Author Topic: SpeedRunners (Switch) Review  (Read 1047 times)

0 Members and 1 Guest are viewing this topic.

Offline MuffinstheDino

  • Score: 0
    • View Profile
SpeedRunners (Switch) Review
« on: February 03, 2020, 08:30:58 AM »

A great foundation for a lacking game

With the Switch being a haven for multiplayer party games, it is only natural for some indie developers to attempt to throw their hat into the ring. Released in 2013, DoubleDutch Games attempted to bring a new spin to both the racing and platforming genres. Unfortunately, what Speedrunners has in terms of a strong foundation cannot make up for the lack of content.

The story puts the player in the shoes of a superhero who is attempting to stop crime around their city. However, as more and more superheroes try to gain the spotlight, it becomes a race to see which hero can be the fastest to stop crime. The simple premise of the story was appreciated, with the extra bits of lore for each character going a long way towards fleshing out the world around you. In terms of presentation, Speedrunners tries to mimic its comic book influence by adopting a simple yet charming art style. Most of the characters and levels use singular colors, which, combined with the over-the-top character design, complements the frantic gameplay perfectly. Likewise, the music is mostly atmospheric, but it fits the game quite well.

The gameplay of SpeedRunners boils down to a mix of platforming and racing. You and three other heroes are placed on a map and race laps around a fixed path, trying your best to get ahead of your opponents so that they fall off screen. Most matches are extremely fast-paced and can feature multiple lead changes; the first player to three wins takes the match and the majority of races last less than a minute each, which works well for the Switch’s pick up and play nature. Players also have access to a grappling hook, which can be used on any white ceiling to get vault around obstacles or get a boost of speed. The abundance of items and power ups only adds to the chaos, but without skill at the game, they can only help so much. New maps and power ups are also unlocked frequently through an experience bar that fills up after every match, which constantly makes you feel rewarded for playing more. This is where the core game shines as a perfect example of a chaotic but satisfying party game.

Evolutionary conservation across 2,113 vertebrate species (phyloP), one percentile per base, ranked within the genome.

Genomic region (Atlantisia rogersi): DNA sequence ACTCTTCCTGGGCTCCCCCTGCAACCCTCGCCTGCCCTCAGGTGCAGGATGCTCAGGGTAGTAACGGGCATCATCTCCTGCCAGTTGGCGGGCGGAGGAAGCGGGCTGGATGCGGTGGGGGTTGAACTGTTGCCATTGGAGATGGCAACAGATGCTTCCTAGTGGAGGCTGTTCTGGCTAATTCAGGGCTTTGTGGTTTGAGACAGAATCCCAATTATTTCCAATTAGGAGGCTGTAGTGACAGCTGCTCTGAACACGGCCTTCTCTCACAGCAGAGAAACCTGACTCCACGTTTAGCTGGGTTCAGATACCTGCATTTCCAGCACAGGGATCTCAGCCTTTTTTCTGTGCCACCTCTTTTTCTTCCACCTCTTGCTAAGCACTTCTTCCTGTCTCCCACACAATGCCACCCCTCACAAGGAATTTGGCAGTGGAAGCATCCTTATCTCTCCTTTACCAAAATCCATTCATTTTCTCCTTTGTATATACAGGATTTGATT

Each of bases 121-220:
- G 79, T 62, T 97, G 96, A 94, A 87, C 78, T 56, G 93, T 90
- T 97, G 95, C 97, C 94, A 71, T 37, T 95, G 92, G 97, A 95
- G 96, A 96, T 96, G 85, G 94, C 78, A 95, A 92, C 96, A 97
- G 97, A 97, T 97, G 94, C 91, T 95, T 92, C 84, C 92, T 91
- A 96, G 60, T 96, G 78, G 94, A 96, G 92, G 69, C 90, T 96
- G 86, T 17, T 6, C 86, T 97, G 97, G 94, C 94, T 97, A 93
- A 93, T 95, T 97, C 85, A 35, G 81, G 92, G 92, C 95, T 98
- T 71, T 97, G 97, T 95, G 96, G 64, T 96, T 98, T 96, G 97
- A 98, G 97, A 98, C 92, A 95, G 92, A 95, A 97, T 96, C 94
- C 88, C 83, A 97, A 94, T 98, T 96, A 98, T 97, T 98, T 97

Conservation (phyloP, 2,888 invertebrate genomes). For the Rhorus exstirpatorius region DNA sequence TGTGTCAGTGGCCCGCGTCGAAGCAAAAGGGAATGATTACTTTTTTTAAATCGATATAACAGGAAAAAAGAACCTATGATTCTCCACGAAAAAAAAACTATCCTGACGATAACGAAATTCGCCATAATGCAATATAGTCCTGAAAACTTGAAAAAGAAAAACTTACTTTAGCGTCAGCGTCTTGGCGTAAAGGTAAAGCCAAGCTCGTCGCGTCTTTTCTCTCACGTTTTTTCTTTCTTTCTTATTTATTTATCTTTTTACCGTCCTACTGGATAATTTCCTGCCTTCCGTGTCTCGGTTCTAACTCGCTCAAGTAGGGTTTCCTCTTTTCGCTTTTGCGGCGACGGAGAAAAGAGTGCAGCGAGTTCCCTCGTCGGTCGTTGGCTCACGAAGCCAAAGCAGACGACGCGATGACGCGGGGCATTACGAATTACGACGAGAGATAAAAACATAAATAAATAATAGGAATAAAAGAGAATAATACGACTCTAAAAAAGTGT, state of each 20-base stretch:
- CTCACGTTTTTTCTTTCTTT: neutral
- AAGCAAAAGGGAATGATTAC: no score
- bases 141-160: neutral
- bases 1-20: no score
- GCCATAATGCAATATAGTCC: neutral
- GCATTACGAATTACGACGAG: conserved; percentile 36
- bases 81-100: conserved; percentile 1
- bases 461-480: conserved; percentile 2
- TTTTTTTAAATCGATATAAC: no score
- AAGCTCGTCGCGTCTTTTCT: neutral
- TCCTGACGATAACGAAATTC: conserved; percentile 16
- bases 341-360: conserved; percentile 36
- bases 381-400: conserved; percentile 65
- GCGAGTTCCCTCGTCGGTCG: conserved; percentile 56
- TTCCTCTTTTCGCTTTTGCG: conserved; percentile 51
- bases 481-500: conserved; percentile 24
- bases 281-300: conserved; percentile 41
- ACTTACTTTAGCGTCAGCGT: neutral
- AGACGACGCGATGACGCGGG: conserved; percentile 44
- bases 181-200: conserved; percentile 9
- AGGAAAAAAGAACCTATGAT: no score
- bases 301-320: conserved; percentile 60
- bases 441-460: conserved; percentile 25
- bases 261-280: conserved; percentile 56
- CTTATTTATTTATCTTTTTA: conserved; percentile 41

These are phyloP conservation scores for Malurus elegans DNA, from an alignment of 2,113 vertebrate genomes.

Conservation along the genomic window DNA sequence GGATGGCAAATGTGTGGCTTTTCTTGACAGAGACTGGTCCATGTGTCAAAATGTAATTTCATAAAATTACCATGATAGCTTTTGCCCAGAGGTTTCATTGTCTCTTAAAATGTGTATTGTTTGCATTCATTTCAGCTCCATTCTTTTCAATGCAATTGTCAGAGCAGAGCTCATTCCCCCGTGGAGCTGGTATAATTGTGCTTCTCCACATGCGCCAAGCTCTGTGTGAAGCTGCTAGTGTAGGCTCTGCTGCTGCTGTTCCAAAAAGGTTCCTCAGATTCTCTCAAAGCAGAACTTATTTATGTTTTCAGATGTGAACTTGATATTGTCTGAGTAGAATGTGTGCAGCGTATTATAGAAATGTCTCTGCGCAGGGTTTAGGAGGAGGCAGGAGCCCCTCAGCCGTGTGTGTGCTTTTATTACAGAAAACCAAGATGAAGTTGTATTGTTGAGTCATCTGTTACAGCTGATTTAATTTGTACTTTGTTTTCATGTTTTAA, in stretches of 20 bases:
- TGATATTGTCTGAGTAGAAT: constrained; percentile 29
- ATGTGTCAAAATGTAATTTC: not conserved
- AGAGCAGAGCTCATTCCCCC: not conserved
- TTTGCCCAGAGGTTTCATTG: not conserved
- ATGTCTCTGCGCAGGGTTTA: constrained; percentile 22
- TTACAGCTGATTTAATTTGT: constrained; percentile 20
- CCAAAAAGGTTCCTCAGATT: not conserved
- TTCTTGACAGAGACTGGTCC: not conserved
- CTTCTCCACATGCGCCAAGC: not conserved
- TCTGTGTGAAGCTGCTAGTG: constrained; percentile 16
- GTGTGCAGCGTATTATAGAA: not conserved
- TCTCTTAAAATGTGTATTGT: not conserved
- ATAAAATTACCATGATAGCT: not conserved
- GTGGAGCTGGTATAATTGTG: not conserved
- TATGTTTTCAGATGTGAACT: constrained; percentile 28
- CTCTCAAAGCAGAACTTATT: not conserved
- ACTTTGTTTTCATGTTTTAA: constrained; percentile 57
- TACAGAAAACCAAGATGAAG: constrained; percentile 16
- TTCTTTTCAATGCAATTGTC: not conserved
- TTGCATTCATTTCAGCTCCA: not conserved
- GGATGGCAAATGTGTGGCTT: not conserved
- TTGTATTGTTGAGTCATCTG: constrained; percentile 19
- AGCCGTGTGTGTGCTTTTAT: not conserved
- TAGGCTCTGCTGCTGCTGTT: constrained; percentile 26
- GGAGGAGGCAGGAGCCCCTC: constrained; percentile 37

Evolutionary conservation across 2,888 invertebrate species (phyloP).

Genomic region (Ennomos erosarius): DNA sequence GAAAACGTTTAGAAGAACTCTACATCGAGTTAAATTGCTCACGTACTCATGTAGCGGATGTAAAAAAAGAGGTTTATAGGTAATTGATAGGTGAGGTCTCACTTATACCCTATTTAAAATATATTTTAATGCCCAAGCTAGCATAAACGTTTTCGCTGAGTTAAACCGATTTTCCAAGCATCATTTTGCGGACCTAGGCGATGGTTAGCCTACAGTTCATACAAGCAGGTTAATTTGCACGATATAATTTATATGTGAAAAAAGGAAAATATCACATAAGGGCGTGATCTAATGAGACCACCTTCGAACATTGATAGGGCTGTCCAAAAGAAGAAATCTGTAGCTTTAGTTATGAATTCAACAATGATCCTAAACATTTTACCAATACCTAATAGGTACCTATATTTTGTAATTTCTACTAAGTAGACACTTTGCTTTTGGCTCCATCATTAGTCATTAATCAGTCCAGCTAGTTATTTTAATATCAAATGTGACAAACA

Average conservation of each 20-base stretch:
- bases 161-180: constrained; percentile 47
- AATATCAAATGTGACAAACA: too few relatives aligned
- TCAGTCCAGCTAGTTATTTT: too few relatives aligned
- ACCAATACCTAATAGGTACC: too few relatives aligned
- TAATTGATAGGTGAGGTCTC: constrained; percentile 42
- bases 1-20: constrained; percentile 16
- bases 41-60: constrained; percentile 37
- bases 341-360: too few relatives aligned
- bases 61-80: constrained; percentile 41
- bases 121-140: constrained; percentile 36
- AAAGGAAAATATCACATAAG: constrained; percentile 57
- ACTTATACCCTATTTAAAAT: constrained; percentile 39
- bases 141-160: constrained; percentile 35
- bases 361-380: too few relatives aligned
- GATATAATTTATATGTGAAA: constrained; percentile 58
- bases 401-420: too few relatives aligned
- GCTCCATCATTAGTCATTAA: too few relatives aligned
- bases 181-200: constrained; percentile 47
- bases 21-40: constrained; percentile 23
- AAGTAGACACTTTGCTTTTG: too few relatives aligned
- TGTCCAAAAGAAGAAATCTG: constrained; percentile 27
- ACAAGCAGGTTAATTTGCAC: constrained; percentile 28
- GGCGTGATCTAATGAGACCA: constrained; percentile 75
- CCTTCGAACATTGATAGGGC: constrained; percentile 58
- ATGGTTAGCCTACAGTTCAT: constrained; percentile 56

It is unfortunate, however, that so many of the cosmetic options for your character are locked behind an abundance of DLC. Characters play mostly identically to each other, but there are only eight characters that can be unlocked in game. The rest of the roster, alongside the ability to have different trails following your character, is locked behind a paywall. Even if all the added content is mostly cosmetic, it is a shame that so much of it is locked exclusively behind a paywall.

In terms of actual content the game offers, there is little to do besides the main multiplayer mode. There is an extremely short single player campaign, which is enjoyable but is far too short to get engrossed in. Otherwise, there is just the option to play locally or online with other players in a standard four player match. It would have been great to see some variety in the gameplay to keep things fresh, such as a 2v2 mode. After a dozen rounds, you have seen pretty much everything the game has to offer, regardless of the odd new map or power-up unlocked. It is a shame to see such a strong foundation here with few features to keep things fresh.

Overall, SpeedRunners provides the foundation for an excellent party game and is certainly enjoyable with the right crowd. However, the lack of multiple modes and sparse single player content make this package feel like more of a mini-game. With the Switch hosting hundreds of multiplayer games that deliver a similar but fuller experience, like Runbow, it’s hard to recommend this one. If you’re looking for a more robust multiplayer experience, you may want to look elsewhere.